What Is Insulin Resistance?

What is insulin resistance? What are the possible consequences to your body? What can cause this condition?

NORMAL or DANGEROUS    Type Your Blood sugar Level:    mg/dl


As you may see, there are lots of"WHAT” going around in your head. And you are right.

If you really want to prevent some diseases, the first thing you should do is to educate yourself in everything related to that.


What is insulin resistance?

It is actually a new condition to your body, in which your body cells (especially your muscle and fat cells) fail to respond to the effects of insulin.

You must keep in mind that glucose is you body cells’ fuel (the major source of energy, and unique for your brain cells).

If they do not have glucose for their survival, then your body produces other amounts of insulin to compensate insulin resistance.

As a consequence you’ll have hyperinsulinemia (high levels of insulin in bloodstream) and some of the cells that still remain sensitive to insulin will be stimulated more than usual (overstimulated).

You must understand that this is a continuous process which causes an impaired balance between glucose and insulin and further damages to your body.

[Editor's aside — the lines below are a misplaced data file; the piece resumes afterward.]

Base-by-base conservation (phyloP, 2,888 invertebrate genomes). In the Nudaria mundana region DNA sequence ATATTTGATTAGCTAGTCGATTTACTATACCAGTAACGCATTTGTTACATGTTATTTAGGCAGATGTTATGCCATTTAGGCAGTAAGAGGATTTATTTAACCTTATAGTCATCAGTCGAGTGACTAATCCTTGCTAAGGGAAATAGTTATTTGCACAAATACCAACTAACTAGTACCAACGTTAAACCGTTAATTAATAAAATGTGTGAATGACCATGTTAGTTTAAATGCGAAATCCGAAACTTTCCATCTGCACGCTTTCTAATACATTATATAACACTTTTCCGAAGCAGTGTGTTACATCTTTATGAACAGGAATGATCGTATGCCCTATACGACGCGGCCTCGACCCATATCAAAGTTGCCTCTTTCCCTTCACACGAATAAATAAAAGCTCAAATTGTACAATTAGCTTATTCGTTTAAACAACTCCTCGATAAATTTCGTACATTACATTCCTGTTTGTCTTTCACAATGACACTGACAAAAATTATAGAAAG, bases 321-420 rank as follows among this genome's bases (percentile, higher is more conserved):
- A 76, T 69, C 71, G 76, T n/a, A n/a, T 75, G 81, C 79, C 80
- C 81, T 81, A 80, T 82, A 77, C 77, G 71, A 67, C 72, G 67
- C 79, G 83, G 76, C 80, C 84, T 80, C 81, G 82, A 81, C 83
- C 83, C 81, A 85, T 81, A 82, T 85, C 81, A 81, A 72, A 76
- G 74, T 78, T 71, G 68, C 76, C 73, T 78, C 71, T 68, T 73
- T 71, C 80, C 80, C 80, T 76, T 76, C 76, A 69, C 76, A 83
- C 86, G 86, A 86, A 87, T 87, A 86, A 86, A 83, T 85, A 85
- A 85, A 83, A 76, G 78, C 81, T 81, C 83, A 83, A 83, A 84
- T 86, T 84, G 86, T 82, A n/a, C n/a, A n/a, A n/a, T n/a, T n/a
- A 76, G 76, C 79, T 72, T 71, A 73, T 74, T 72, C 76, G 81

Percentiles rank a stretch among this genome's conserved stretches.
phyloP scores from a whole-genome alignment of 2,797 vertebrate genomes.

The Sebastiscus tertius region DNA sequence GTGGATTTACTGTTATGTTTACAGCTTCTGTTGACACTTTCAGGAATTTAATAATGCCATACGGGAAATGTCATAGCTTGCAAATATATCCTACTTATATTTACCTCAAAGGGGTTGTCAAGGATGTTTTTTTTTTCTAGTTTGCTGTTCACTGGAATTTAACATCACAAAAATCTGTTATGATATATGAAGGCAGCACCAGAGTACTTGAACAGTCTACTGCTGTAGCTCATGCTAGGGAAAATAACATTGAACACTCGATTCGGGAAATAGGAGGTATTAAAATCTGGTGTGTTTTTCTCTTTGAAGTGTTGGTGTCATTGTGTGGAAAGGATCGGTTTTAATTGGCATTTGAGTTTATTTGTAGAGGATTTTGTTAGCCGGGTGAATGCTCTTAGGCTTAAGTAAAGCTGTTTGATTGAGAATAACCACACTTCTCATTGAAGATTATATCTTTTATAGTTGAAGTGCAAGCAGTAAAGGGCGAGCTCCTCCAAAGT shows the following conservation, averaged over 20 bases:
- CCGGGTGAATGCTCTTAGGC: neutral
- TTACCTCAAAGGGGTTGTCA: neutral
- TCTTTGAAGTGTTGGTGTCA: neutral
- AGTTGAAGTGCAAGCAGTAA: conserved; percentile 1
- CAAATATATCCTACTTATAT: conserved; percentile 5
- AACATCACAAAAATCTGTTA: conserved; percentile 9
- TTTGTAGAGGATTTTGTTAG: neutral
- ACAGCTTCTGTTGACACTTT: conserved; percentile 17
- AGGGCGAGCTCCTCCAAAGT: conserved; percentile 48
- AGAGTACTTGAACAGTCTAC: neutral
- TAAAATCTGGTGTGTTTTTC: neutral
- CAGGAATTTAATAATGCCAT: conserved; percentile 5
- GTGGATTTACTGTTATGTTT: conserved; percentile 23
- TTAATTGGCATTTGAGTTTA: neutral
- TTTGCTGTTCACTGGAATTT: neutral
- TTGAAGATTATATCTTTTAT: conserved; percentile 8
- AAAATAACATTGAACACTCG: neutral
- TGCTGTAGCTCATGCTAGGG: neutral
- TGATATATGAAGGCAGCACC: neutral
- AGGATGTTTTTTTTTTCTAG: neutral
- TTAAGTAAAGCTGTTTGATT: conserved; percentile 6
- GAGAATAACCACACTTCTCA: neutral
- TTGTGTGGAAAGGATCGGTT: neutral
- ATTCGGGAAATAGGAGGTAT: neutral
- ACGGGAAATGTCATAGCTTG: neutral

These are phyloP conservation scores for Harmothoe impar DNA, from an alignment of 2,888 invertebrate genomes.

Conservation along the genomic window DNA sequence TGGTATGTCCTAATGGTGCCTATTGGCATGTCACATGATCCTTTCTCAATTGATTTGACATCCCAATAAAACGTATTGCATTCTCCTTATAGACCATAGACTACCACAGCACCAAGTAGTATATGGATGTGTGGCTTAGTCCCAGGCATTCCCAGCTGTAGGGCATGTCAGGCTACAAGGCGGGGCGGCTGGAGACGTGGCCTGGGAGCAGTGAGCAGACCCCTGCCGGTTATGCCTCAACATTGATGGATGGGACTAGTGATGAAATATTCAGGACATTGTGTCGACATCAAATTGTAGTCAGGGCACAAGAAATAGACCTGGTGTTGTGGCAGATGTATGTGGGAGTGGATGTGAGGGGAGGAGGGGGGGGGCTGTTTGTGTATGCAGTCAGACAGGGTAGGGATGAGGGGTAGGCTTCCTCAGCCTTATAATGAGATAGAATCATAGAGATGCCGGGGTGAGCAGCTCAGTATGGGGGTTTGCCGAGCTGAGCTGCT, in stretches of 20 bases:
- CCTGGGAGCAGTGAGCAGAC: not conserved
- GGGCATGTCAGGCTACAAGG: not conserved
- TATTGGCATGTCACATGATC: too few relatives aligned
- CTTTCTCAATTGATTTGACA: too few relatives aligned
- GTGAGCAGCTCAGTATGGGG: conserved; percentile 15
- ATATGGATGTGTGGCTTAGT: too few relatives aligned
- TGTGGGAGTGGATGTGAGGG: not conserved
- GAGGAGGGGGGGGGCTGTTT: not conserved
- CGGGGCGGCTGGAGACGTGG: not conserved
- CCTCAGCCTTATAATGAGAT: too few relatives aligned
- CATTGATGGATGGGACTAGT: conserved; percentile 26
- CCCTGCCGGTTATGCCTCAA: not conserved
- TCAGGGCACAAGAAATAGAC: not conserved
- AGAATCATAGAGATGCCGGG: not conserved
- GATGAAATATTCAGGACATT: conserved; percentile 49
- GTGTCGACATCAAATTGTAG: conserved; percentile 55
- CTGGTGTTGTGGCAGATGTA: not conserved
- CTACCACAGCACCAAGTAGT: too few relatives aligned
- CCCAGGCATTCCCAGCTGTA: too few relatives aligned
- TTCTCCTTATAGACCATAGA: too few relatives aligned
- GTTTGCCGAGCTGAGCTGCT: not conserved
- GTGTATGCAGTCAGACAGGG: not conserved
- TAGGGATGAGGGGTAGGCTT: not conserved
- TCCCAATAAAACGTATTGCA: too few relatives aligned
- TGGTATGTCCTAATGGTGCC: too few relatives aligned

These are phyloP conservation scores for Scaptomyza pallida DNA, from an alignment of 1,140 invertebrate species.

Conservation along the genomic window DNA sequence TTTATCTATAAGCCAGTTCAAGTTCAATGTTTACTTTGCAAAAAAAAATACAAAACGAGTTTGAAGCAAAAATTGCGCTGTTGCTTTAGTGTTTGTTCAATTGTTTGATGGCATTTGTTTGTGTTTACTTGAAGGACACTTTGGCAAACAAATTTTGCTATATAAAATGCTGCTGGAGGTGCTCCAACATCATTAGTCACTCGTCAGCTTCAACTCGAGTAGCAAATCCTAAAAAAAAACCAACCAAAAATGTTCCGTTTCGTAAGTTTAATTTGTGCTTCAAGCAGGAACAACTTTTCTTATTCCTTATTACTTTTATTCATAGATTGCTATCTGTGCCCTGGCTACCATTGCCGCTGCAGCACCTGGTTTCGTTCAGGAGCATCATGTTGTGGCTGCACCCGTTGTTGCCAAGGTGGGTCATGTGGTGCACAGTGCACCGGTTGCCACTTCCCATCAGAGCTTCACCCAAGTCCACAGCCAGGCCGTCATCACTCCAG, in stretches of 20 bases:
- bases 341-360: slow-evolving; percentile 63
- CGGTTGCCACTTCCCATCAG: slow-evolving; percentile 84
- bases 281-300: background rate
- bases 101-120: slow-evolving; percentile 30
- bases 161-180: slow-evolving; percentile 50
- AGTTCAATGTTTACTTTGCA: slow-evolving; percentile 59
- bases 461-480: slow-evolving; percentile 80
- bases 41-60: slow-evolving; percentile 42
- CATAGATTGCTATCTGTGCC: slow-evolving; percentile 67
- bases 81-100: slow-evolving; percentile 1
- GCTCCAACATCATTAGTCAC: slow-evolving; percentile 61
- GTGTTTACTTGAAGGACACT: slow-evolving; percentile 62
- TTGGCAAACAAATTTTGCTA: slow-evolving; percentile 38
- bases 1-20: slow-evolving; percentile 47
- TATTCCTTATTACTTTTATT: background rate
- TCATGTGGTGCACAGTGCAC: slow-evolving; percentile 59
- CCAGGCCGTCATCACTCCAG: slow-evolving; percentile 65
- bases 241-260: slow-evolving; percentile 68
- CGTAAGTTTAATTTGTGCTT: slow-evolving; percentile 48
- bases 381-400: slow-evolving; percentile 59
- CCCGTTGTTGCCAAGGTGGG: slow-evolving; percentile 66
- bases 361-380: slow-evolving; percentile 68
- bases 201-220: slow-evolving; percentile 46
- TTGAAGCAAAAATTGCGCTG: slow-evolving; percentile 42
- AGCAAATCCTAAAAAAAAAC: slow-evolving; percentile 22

What consequences insulin resistance has?


When you have insulin resistance, the first problem you may face are high levels of blood insulin and high blood glucose levels at the same time.

Second, insulin resistance prefers to affect your body’s lipids (fats). Thus, the amount of triglycerides and LDL will be raised up, while HDL will be fallen down.

As you may see from all the above, you’ll have increased risk of developing:

  • blood clotting.
  • various inflammatory changes.
  • retention in your body’s sodium.

All these together will influence in increasing your blood pressure. That’s why most of the people with insulin resistance are accompanied with high blood pressure.What is insulin resistance – what can cause this condition?Actually there is no specific causes of insulin resistance . There are some risk factors that contribute in its onset, as listed below:

1- genetic hereditary (family history).

2- belonging to a population of high risk ( lation Americans, African Americans, asian Americans).

3- an imbalanced diet with too much sugar intake.

4- sedentary life, etc.



› What is insulin resistance

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